- Choose a candle color that contrasts with the color of your scrying bowl to better see the wax formations.
- The more you practice the better you will become at intuiting the answers to your questions.
- Candle waxing can be used as a sun and moon ritual. Set the water-filled dish outdoors under the moonlight overnight to soak up lunar energies. At sunrise or early morning do your reading outdoors in the sunlight.
There are many resources, including online sources and books, that can help provide meaning into the images that you see during your candle reading. It is important to remember that the most important interpretation comes from within you. Trust in your instincts and tap into what a particular image means most to you. Start with your own intuition and experience before looking up a symbol.
A Sampling of Symbols and What They Might Mean:
- Airplane – A trip of a disappointment
- Anchor – Your loved one is true
- Arrow: direction, focus
- Baby – Troubles are coming
- Ball or Balloon – Your problem will not last very long
- Beans – Money difficulties
- Bed – A vacation would be good for you
- Bells – A wedding
- Bird: vision, clarity, news will reach you soon
- Book: imagination, tradition
- Boot: travel, work, industry
- Bridge – Take a chance
- Broom – Make a change
- Candle: search for truth, spiritual growth
- Cat: impetuousness, curiosity, a friend is untrue
- Chain – Go ahead with your plans
- Chair: marriage, stagnation
- Circles: great success, reconciliation
- Cloud – Something or someone threatens you
- Coins: material security
- Crown: leadership, ego
- Cross: religious quest, do not fear for you are protected
- Crown – Sickness
- Cup – Bitter quarrel with a friend
- Dog: loyalty, dependability
- Ear – Be alert for an opportunity to advance in your work
- Egg – New developments soon
- Eye: soul, introspection
- Fan – A surprise is in store for you
- Feather: flight, independence, wanderlust, the problem will be solved
- Fish – Someone will betray you
- Flame: creativity, art
- Ghost – Someone from the past is looking for you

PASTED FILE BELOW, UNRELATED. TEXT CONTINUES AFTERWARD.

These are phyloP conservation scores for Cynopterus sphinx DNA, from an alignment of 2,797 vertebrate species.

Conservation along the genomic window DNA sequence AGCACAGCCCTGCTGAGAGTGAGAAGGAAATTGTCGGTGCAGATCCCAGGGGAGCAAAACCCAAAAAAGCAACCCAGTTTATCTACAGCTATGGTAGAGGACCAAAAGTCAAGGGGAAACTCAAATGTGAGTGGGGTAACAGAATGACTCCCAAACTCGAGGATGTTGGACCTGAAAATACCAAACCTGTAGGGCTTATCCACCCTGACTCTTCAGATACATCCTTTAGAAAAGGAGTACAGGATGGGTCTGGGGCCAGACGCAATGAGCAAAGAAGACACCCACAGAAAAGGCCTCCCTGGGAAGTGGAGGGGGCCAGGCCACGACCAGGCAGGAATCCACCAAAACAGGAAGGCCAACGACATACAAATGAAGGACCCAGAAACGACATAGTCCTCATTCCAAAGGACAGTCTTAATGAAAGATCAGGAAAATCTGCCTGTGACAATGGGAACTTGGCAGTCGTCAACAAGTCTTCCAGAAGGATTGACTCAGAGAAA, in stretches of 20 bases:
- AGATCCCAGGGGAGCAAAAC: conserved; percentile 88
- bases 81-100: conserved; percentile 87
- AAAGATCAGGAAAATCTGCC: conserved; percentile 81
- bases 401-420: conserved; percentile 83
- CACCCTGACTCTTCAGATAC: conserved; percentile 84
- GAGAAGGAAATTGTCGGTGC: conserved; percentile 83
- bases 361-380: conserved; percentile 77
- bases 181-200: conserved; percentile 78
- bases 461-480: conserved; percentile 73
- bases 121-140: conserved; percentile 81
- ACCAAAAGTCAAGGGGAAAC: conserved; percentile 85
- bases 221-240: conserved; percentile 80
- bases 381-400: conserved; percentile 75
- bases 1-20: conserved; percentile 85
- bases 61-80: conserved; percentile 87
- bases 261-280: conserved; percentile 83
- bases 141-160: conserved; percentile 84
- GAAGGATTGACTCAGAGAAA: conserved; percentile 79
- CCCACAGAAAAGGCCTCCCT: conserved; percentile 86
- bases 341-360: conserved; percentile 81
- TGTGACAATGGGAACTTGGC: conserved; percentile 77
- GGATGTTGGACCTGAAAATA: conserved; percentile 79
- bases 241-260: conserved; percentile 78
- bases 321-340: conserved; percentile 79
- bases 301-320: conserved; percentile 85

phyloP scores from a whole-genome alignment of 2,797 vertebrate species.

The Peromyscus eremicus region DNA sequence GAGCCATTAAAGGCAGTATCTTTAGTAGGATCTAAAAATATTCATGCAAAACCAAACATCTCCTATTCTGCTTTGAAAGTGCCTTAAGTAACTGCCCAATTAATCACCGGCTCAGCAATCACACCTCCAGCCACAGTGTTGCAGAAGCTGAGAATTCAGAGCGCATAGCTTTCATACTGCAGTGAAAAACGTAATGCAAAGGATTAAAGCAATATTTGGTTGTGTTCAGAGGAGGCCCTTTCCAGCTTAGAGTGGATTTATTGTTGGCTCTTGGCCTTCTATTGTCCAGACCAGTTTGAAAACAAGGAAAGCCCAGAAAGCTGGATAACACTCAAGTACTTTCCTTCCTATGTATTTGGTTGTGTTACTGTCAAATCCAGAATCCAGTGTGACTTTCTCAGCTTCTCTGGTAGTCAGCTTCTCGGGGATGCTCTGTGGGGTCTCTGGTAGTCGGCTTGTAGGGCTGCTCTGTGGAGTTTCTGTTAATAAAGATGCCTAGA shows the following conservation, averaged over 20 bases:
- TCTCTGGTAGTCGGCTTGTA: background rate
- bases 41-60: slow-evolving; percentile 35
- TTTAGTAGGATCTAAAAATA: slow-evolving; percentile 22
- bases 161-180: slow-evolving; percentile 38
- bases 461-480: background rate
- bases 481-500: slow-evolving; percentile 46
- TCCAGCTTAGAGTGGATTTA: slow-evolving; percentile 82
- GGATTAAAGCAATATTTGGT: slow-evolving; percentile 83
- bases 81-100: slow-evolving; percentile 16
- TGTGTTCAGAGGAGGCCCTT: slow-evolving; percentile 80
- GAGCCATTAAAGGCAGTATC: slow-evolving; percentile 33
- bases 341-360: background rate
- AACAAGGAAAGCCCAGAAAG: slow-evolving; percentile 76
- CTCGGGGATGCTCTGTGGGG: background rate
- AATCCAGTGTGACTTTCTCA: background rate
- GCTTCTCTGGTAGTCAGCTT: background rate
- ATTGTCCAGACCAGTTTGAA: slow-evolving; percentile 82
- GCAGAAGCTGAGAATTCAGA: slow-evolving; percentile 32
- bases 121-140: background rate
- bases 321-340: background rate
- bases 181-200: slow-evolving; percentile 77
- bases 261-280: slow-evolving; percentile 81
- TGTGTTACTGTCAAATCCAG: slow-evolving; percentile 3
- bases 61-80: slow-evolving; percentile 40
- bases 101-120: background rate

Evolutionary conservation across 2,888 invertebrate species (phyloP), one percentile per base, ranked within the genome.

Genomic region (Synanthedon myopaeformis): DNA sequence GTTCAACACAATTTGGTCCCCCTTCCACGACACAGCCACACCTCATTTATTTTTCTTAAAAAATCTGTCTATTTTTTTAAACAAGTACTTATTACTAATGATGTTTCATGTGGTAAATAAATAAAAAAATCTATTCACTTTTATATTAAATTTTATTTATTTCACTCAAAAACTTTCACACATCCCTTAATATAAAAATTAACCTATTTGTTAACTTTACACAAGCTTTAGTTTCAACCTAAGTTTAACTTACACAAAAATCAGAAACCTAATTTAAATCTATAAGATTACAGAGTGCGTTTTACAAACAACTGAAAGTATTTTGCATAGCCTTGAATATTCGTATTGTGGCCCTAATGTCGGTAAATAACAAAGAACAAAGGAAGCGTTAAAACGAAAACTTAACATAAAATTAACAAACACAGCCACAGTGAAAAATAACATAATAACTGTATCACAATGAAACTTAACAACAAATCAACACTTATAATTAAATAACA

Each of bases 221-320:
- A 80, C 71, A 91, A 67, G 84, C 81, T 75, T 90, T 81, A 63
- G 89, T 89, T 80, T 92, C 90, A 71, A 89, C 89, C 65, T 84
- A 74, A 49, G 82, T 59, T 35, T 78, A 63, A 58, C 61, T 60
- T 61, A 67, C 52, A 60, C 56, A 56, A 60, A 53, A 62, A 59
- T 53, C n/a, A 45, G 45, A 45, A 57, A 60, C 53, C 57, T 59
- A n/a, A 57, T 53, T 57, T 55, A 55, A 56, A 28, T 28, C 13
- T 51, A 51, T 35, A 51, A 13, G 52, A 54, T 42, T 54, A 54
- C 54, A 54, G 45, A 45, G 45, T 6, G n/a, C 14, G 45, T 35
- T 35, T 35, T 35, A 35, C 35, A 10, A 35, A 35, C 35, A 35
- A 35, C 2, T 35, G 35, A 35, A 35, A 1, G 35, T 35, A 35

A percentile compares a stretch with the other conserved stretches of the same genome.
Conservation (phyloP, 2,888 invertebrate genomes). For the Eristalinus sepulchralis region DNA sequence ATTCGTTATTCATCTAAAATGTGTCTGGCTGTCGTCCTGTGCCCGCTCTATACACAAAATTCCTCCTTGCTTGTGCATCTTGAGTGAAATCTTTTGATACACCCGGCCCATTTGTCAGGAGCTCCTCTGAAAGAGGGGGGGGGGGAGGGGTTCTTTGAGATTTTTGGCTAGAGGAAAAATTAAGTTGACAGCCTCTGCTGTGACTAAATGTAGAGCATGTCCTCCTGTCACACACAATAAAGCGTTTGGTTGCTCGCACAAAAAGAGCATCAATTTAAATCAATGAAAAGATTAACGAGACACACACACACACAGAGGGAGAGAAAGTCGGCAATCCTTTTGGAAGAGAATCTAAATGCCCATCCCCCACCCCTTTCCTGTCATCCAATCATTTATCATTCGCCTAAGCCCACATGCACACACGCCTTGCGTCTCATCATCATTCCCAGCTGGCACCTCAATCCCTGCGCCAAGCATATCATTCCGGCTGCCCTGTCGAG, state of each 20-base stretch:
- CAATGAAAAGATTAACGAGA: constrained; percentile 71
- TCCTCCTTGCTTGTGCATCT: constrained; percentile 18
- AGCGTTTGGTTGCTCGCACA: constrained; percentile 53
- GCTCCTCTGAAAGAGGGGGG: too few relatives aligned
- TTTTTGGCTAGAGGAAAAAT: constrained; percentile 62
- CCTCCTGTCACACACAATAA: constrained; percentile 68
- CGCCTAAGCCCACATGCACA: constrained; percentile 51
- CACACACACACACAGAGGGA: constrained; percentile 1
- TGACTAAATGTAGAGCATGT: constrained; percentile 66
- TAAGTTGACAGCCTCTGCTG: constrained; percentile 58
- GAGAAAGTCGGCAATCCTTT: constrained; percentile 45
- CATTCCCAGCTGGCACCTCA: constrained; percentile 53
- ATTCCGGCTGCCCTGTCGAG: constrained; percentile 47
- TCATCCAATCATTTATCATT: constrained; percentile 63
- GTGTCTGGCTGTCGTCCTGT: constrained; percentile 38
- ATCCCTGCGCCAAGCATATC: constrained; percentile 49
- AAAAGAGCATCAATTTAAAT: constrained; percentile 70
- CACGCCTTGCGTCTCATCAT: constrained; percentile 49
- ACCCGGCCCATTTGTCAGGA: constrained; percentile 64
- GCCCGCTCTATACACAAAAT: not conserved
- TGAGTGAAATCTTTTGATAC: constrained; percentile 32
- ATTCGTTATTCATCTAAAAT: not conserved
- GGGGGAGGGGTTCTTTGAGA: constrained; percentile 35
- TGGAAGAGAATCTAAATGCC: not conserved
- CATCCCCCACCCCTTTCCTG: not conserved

- Grass – Good fortune is approaching
- Hand: helpmate, relationship
- Hat – A change of location is indicated
- Heart: love, emotion, partnership
- House – Better times are coming
- Key: knowledge, education, opportunity
- Kite – Your wish will come to naught
- Ladder – Take steps to change your attitude toward an old friend
- Leaf or leaves: fertility, nature, energy, things will be changing soon
- Letters: references to the names of friends or relatives
- Lion – An unpleasant situation is developing
- Moon: denial, female intuition, more money
- Mountain – Good friends are willing to help you
- Numbers: indicators of spans of time, such as months or years
- Owl: wisdom, isolation, nocturnal
- Pants – You will be tempted
- Pen – Expect a letter from a relative
- Pin – Your lover may be attracted to another
- Pipe – Peace and comfort
- Ring – Marriage may be possible in the near future
- Scissors – Separation
- Shoe – Be suspicious of a new acquaintance
- Shovel: manual labor, hidden depths
- Snake – Be on guard against an enemy
- Spider web – Pleasant happenings
- Squares: the need for caution
- Star: spirituality, popularity, happiness
- Sun: enlightenment, happiness, children, good fortune
- Table – An abundance of blessings
- Tree: family, stability, a good time for new undertakings
- Triangles: good karma
- Umbrella – Trouble is coming
- Vase: material concerns
- Walking stick – Get out of the house and visit friends
- Wheel – One who has been away will return soon
- Witch – Danger will pass you by
- Worm – Business troubles ahead if you are not careful
Figs were considered by many to be the tree of life. This ancient method of reading fig leaves to determine the future of your life is known as sycomancy.
Write your question, scheme or proposal on a fresh fig leaf. Retain the leaf and observe it. A leaf that shrivels up quickly provides a negative response, while a leaf that dries slowly, retaining a fresh, green appearance provides encouragement.
This is also an excellent way to choose between various alternative actions. If you have a number of different ideas, plans, choices, schemes, proposals or scenarios, write each one on a fig leaf — one leaf per option or choice.
Retain the leaves so that they are together under exactly the same conditions but not touching. The leaf that remains fresh, green, and youthful looking the longest represents the oracle’s choice.
If all leaves age at exactly the same place, the indication is that there is yet another, more appropriate choice that has been overlooked. Consider your options further before making a choice.
Molybdomancy is a form of divination by molten metal. The idea being that the future can be divined, and answers can be obtained by studying the various shapes taken by metal when it is melted and cooled.
A simple example is as follows:
For this you need a little lead such as the sticks provided for use in soldering. Place a small piece of this in an old spoon and hold it over a hot flame until it melts. Then, thinking of the question you want answered, toss the molten lead into a metal bucket filled with water.